Jesus is Not Divided

Audio clip and bulletin notes for a sermon preached at Morden Mennonite on Jan. 22, 2017, in a series called “Jesus: Our Church’s One Foundation.”

This sermon continues our reflection on Paul’s words in 1 Corinthians through the story of Gaia, a fictional woman in first-century Corinth. In this sermon we learn about the divisions that plagued the Corinthian church and hear the first words of Paul’s response (1 Corinthians 1:10-18).

Audio: “Jesus is Not Divided”

Pastor’s Notes:

North Shops, Corinth (Holy Land Photos)

North Forum Shops, Corinth (Holy Land Photos)

  • The church in Corinth was a church divided over sexuality and marriage, spirituality and worship. There were factions within the church, each with its favourite theology and preferred leaders. Underneath all this were questions over how to faithfully follow Jesus within a diverse and changing culture.
  • In part the divisions in Corinth were caused by an exclusive devotion to celebrity Christian leaders. ““I follow Paul,” or “I follow Apollos,” or “I follow Cephas,” [that is, Peter,] or “I follow Christ” (1 Cor 1:12).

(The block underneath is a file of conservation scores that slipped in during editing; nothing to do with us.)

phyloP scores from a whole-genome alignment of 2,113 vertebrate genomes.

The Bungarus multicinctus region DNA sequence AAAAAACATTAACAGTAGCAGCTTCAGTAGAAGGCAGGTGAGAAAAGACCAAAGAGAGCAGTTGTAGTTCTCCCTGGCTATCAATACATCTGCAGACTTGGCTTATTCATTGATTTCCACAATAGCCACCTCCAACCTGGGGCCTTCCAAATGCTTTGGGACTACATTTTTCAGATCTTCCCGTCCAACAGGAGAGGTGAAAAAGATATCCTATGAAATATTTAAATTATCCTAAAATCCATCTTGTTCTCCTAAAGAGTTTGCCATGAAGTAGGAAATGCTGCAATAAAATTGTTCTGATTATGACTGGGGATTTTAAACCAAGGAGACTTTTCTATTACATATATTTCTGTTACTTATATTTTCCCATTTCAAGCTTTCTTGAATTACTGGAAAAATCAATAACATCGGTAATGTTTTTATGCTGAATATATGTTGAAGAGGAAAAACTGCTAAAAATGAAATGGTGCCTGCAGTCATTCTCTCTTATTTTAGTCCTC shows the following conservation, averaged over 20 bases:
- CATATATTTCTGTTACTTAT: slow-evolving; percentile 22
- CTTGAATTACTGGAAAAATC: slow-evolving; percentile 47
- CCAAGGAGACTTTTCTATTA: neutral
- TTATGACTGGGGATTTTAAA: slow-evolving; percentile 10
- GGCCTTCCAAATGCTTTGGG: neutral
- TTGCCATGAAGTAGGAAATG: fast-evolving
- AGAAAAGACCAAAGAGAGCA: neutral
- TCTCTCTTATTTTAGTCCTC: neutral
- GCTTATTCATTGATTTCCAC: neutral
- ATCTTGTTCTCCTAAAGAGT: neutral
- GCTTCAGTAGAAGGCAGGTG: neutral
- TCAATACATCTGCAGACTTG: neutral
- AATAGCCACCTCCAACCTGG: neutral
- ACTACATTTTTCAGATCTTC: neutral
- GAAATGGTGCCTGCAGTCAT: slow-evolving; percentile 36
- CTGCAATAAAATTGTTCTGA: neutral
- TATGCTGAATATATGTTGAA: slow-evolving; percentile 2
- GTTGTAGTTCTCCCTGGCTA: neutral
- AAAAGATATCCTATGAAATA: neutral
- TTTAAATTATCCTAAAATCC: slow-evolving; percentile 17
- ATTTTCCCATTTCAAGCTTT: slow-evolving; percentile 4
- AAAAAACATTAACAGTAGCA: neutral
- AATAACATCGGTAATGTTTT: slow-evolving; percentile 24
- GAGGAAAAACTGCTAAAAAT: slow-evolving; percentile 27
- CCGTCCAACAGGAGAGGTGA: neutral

• In part the divisions in Corinth were caused by a narrow focus on one’s preferred way of thinking about Christian faith and life. Some emphasized their “freedom” in Christ, not being bound by rules, while others emphasized their abstinence from worldly pleasures. Some emphasized their “wisdom” and boasted in their knowledge, while others emphasized their direct personal connection with God, communing with Christ through special spiritual experiences.
  • In 1 Cor 1:13 Paul asks a rhetorical question: “Is Christ divided?” The obvious answer is “No, of course not!” Jesus is not divided: he is for all people, and he works by his Spirit through many diverse people with many different abilities and temperaments, backgrounds and experiences and perspectives. As Paul says later in the letter: “All things are yours, whether Paul or Apollos or Cephas or the world or life or death or the present or the future—all belong to you, and you belong to Christ, and Christ belongs to God” (1 Cor 3:21-23).

Questions to Ponder:

  • In the wider church, or here at MMC, or in my own life, how do I see “an exclusive devotion to celebrity Christian leaders”? or “a narrow focus on a preferred way of thinking about Christian faith and life”?
  • How do I think about what it means to be a Christian? What specific things am I doing to broaden my understanding of this?
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